The holiday season is the perfect time to give thanks, express gratitude, and celebrate family, friends, food, and connection. But research suggests that gratitude is something we should cultivate on a daily basis, not just during the holidays. Experiencing gratitude is strongly related to well-being, leading to physical, psychological, and interpersonal benefits. It is a powerful force that we can use to expand our joy and happiness, create loving relationships, and improve our health.
People who cultivate a grateful outlook tend to:
• feel better about their lives as a whole and more optimistic about the future
• have more energy, enthusiasm, determination and focus
• make greater progress toward achieving personal goals
• sleep better and awake feeling refreshed
• exercise more regularly
• feel stronger and more resilient during challenging times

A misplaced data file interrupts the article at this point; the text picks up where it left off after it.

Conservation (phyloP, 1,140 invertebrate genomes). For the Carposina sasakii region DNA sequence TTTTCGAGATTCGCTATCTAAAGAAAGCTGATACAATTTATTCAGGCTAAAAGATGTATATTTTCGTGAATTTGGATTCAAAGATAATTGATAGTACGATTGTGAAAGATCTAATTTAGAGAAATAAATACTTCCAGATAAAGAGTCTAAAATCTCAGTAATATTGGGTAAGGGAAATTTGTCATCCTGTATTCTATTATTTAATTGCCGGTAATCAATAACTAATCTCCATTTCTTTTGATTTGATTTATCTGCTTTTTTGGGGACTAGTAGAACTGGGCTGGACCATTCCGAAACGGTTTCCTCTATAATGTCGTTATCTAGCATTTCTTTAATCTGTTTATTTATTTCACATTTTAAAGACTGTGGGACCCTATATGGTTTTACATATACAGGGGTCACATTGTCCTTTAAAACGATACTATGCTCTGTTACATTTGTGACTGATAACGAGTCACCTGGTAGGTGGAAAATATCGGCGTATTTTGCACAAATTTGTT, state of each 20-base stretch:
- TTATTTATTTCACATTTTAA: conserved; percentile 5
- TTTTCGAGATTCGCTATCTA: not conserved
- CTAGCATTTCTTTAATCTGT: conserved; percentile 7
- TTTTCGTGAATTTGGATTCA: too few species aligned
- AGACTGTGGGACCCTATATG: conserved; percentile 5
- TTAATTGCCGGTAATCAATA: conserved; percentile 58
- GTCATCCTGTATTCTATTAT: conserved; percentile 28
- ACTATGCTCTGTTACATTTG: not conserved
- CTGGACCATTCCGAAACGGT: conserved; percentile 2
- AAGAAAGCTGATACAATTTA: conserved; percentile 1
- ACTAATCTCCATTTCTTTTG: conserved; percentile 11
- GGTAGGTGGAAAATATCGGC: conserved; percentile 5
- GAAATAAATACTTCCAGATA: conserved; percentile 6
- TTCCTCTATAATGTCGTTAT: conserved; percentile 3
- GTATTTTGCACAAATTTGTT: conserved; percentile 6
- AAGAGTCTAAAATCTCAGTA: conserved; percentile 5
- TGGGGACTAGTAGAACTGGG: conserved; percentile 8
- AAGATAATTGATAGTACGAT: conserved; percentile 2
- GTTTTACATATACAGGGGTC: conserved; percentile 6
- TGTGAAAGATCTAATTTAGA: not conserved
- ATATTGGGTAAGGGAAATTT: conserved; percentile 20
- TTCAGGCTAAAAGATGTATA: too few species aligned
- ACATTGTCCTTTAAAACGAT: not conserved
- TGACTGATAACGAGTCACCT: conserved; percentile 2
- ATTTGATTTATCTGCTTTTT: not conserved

• get sick less often and experience fewer symptoms of stress
• enjoy closer family bonds and more positive social relationships
Here are three ways to cultivate gratitude on a daily basis:
1. Keep a gratitude journal – make a list of things for which you are grateful. By consciously focusing your attention on life’s blessings, you invite more goodness into our life.
2. Write a thank you letter – write a letter to someone who has had a profound and positive impact on you. Express gratitude for all the gifts you've received from that person. If possible, deliver your thank you letter in person.
3. Take a gratitude walk – set aside 20-30 minutes to walk in your neighborhood, a park, around your office or somewhere in nature. Pay attention and be mindful of all of your senses – seeing, hearing, feeling, smelling, maybe even tasting. Notice all of the things you can be grateful for. This is a powerful way to shift your mood and open the flow of abundance that always surrounds you.
Emmons, R.A., and M.E. McCullough. 2003. Counting blessings versus burdens: An experimental investigation of gratitude and subjective wellbeing in daily life. J Pers Soc Psychol 84(2):377-89.
Wood, A.M., J.J. Froh, and A.W.A. Geraghty. 2010. Gratitude and well-being: A review and theoretical integration. Clin Psychol Rev 30(7): 890-905.